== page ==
14. Fall 2006 and Spring 2007: Dr. Milham and Lloyd Morgan share their LQMS teachers’ data and analysis with Dr. Neutra of Cal-DHS to facilitate both his report to Cal-OSHA and his report to the School District. Their data showed significant—and growing—excess of cancers correlated with excess of “dirty power” in the corresponding schoolrooms.

    15. March 20, 2007: Teleconference held to discuss findings of “dirty power” measurements by Dr. Neutra and Dr. Milham, and recommendations for mitigating the health and safety concerns that these findings engender. Participants included Dr. Neutra (Cal-DHS), Dr. Daniel Smith (Cal-DHS), Dr. Milham, Lloyd Morgan, Dr. Wilson, C. Whittlinger, Terry Parker (District), and Gayle Cohen (teacher representative).

    Dr. Neutra stated that the “dirty power” levels at LQMS are “unusual.” He recommended that the LQMS teachers be allowed to purchase filters with their own funds to reduce classroom exposures.

    Dr Milham reported that there now were 18 cancers in 16 teachers and that this represented a “significant” excess. Too, cancer cases were over represented in long-term teachers with high-level exposure to dirty power. That is, seven percent of the teachers had 33% of the cancers in the LQMS group. There also was a positive correlation between cancer incidence and dirty power meter readings. Dr. Milham recommended that the District purchase and install dirty power filters, and search for the cause of the problem.

    Gayle Cohen asked if the District had made the oft-recommended and oft-promised repairs to room 304. She was told that the District had now decided not to do the repair work on room 304, as the cost would be between $30,000 and $40,000. Ms. Cohen was assured not to worry, as, Dr. Wilson informed her, the room was now only being used as a storeroom.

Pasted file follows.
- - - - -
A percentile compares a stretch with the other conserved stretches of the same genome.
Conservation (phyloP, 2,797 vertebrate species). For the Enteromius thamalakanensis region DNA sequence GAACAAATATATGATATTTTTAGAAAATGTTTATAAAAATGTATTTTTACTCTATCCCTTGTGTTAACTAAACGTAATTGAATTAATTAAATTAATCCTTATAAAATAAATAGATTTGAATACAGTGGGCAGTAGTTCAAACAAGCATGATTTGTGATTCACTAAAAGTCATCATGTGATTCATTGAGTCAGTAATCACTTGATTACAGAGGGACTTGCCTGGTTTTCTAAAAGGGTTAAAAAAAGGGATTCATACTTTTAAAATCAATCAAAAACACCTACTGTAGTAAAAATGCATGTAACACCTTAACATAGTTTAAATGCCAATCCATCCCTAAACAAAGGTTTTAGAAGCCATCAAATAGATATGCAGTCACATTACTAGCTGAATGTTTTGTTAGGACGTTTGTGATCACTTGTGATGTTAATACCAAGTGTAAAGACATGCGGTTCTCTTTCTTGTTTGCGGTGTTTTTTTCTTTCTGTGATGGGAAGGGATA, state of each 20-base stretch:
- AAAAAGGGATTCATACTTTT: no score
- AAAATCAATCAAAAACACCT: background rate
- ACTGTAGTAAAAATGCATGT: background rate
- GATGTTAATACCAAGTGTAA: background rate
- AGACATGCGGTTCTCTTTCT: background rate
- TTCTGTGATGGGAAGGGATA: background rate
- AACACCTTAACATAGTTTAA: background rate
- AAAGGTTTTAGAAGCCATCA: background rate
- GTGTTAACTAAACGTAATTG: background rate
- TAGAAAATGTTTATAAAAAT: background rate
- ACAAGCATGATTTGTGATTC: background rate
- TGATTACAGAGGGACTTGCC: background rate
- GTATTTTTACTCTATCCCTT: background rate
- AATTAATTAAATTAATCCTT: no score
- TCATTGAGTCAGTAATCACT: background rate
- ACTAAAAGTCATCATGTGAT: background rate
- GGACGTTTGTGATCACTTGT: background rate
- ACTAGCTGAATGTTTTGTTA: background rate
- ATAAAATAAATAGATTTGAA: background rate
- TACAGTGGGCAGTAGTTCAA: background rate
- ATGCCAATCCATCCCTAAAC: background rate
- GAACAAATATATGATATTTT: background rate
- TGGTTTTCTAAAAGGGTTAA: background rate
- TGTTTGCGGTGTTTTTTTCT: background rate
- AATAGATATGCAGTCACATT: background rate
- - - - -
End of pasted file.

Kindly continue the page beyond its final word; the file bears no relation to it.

13. March 21, 2007: Gayle Cohen verified that, contrary to Dr. Wilson’s word, room 304 was indeed still being used as a classroom. When she asked the LQMS school administration about the room usage they told her that the District had never given them instructions to shut the room down.

    14. March 30, 2007: Dr. Wilson held a community meeting with the LQMS teachers. The focus of the meeting was to present as “fact” information as to the complete safety of EMF exposure—this despite scientific studies firmly (and alarmingly) establishing a causal connection between EMF exposure and health issues.

    15. April 3, 2007: Dr. Neutra’s report is sent to the School District affirming what was said in the teleconference but also containing additional alarming evidence of health concerns:

    · “[S]eventy-five percent of the La Quinta rooms had [dirty power] readings above 295 MSII units”, as opposed to 21% of rooms in a comparable workplace. [Note: the median maximum “dirty power” found in LQMS classrooms, as measured on June 8, 2006, was 937 units.]
    · Five percent of the 51 rooms have measurements so high that they are beyond levels that can be measured by the meter (over 2000 units).
    · “[T]he higher prevalence of rooms with [dirty power] MSII readings at or above 2000 is unlikely to be due to chance.”
    · “You should consider…allowing [teachers] to purchase capacitive filters.”

    16. April, 2007: In spite of 18 cancers (plus five among non-teachers) and the incontrovertible evidence that the electrical environment at the school is highly “unusual”—there still has been no admission of health risk nor efforts to make the school environment safe by the District, nor any other agency who is, or ought to be, in charge of this matter.

    The District has now spent far more on its various electrical and legal consultants, in an attempt to “make the problem go away”, than it ever would have needed to pay for the cost of simply reducing the dirty power levels through filtering. If, instead of wasting over three years through steadfast denial (while the cancer diagnoses—and deaths—have continued to accrue), they had rather faced the problem and tried to fix it, in all probability the cost might have been a fraction of what the District has paid (not to mention the enormous human costs that could have been “saved”).

    We are now at an historical impasse with the health and safety of all who attend LQMS at stake. Who will step forward with the leadership needed to finally provide a healthy and safe LQMS school community?